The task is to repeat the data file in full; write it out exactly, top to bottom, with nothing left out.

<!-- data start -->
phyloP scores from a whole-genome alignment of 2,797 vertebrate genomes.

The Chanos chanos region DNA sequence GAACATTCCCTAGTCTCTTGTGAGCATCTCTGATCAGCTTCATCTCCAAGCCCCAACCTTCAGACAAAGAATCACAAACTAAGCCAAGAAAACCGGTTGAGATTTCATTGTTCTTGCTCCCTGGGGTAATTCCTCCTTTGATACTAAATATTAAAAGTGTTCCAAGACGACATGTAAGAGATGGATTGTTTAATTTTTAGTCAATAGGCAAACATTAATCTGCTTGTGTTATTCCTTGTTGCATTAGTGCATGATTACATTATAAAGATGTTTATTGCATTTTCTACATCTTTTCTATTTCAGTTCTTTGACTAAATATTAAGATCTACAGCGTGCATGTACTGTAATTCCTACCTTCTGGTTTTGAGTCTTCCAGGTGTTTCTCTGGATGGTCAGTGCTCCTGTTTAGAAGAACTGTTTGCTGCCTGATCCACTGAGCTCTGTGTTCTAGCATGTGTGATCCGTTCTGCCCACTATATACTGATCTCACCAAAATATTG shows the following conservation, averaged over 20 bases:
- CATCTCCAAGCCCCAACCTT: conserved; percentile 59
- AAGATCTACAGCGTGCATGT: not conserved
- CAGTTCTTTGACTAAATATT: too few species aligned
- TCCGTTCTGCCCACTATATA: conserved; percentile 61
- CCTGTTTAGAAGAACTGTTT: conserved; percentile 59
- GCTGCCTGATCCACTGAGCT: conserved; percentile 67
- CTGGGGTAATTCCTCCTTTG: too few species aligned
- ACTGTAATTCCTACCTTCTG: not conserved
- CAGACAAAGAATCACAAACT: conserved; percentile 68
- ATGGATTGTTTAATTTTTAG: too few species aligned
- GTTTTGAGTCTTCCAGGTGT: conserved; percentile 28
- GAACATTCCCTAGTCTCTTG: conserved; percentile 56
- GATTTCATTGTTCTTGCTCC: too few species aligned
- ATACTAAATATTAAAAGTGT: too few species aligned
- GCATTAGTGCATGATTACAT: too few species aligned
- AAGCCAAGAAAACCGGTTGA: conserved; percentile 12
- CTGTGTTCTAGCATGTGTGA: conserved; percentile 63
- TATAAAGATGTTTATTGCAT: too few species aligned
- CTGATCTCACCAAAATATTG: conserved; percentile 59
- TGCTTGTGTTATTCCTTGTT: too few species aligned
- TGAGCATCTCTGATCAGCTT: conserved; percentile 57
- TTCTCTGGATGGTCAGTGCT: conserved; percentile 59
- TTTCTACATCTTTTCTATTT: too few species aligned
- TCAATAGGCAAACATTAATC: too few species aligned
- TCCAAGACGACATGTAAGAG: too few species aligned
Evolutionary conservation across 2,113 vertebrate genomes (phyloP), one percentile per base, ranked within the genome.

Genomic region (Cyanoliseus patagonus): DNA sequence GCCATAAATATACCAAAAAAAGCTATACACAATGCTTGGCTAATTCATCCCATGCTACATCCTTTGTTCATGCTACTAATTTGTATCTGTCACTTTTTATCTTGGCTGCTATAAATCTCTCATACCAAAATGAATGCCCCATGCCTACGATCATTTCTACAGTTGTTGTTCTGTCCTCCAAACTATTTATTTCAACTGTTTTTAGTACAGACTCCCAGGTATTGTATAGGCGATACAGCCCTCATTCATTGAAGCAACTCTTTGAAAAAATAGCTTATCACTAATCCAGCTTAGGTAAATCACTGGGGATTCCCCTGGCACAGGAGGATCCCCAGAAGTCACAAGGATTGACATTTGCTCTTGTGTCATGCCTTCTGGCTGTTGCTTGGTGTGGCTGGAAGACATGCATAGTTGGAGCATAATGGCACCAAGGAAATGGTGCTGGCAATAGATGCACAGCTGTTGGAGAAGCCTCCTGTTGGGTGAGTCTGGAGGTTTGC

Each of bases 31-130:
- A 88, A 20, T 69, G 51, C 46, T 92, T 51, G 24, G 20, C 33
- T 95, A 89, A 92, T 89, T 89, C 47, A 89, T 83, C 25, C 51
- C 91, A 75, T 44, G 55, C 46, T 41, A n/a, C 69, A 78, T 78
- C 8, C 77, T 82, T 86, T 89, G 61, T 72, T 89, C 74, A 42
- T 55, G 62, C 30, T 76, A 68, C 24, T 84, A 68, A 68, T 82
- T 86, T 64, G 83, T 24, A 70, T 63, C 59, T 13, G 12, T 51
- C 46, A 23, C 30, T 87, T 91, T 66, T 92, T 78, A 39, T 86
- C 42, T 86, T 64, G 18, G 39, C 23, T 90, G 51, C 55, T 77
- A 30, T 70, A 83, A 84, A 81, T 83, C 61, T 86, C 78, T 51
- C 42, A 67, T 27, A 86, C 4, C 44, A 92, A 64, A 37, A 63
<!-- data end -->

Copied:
phyloP scores from a whole-genome alignment of 2,797 vertebrate genomes.

The Chanos chanos region DNA sequence GAACATTCCCTAGTCTCTTGTGAGCATCTCTGATCAGCTTCATCTCCAAGCCCCAACCTTCAGACAAAGAATCACAAACTAAGCCAAGAAAACCGGTTGAGATTTCATTGTTCTTGCTCCCTGGGGTAATTCCTCCTTTGATACTAAATATTAAAAGTGTTCCAAGACGACATGTAAGAGATGGATTGTTTAATTTTTAGTCAATAGGCAAACATTAATCTGCTTGTGTTATTCCTTGTTGCATTAGTGCATGATTACATTATAAAGATGTTTATTGCATTTTCTACATCTTTTCTATTTCAGTTCTTTGACTAAATATTAAGATCTACAGCGTGCATGTACTGTAATTCCTACCTTCTGGTTTTGAGTCTTCCAGGTGTTTCTCTGGATGGTCAGTGCTCCTGTTTAGAAGAACTGTTTGCTGCCTGATCCACTGAGCTCTGTGTTCTAGCATGTGTGATCCGTTCTGCCCACTATATACTGATCTCACCAAAATATTG shows the following conservation, averaged over 20 bases:
- CATCTCCAAGCCCCAACCTT: conserved; percentile 59
- AAGATCTACAGCGTGCATGT: not conserved
- CAGTTCTTTGACTAAATATT: too few species aligned
- TCCGTTCTGCCCACTATATA: conserved; percentile 61
- CCTGTTTAGAAGAACTGTTT: conserved; percentile 59
- GCTGCCTGATCCACTGAGCT: conserved; percentile 67
- CTGGGGTAATTCCTCCTTTG: too few species aligned
- ACTGTAATTCCTACCTTCTG: not conserved
- CAGACAAAGAATCACAAACT: conserved; percentile 68
- ATGGATTGTTTAATTTTTAG: too few species aligned
- GTTTTGAGTCTTCCAGGTGT: conserved; percentile 28
- GAACATTCCCTAGTCTCTTG: conserved; percentile 56
- GATTTCATTGTTCTTGCTCC: too few species aligned
- ATACTAAATATTAAAAGTGT: too few species aligned
- GCATTAGTGCATGATTACAT: too few species aligned
- AAGCCAAGAAAACCGGTTGA: conserved; percentile 12
- CTGTGTTCTAGCATGTGTGA: conserved; percentile 63
- TATAAAGATGTTTATTGCAT: too few species aligned
- CTGATCTCACCAAAATATTG: conserved; percentile 59
- TGCTTGTGTTATTCCTTGTT: too few species aligned
- TGAGCATCTCTGATCAGCTT: conserved; percentile 57
- TTCTCTGGATGGTCAGTGCT: conserved; percentile 59
- TTTCTACATCTTTTCTATTT: too few species aligned
- TCAATAGGCAAACATTAATC: too few species aligned
- TCCAAGACGACATGTAAGAG: too few species aligned
Evolutionary conservation across 2,113 vertebrate genomes (phyloP), one percentile per base, ranked within the genome.

Genomic region (Cyanoliseus patagonus): DNA sequence GCCATAAATATACCAAAAAAAGCTATACACAATGCTTGGCTAATTCATCCCATGCTACATCCTTTGTTCATGCTACTAATTTGTATCTGTCACTTTTTATCTTGGCTGCTATAAATCTCTCATACCAAAATGAATGCCCCATGCCTACGATCATTTCTACAGTTGTTGTTCTGTCCTCCAAACTATTTATTTCAACTGTTTTTAGTACAGACTCCCAGGTATTGTATAGGCGATACAGCCCTCATTCATTGAAGCAACTCTTTGAAAAAATAGCTTATCACTAATCCAGCTTAGGTAAATCACTGGGGATTCCCCTGGCACAGGAGGATCCCCAGAAGTCACAAGGATTGACATTTGCTCTTGTGTCATGCCTTCTGGCTGTTGCTTGGTGTGGCTGGAAGACATGCATAGTTGGAGCATAATGGCACCAAGGAAATGGTGCTGGCAATAGATGCACAGCTGTTGGAGAAGCCTCCTGTTGGGTGAGTCTGGAGGTTTGC

Each of bases 31-130:
- A 88, A 20, T 69, G 51, C 46, T 92, T 51, G 24, G 20, C 33
- T 95, A 89, A 92, T 89, T 89, C 47, A 89, T 83, C 25, C 51
- C 91, A 75, T 44, G 55, C 46, T 41, A n/a, C 69, A 78, T 78
- C 8, C 77, T 82, T 86, T 89, G 61, T 72, T 89, C 74, A 42
- T 55, G 62, C 30, T 76, A 68, C 24, T 84, A 68, A 68, T 82
- T 86, T 64, G 83, T 24, A 70, T 63, C 59, T 13, G 12, T 51
- C 46, A 23, C 30, T 87, T 91, T 66, T 92, T 78, A 39, T 86
- C 42, T 86, T 64, G 18, G 39, C 23, T 90, G 51, C 55, T 77
- A 30, T 70, A 83, A 84, A 81, T 83, C 61, T 86, C 78, T 51
- C 42, A 67, T 27, A 86, C 4, C 44, A 92, A 64, A 37, A 63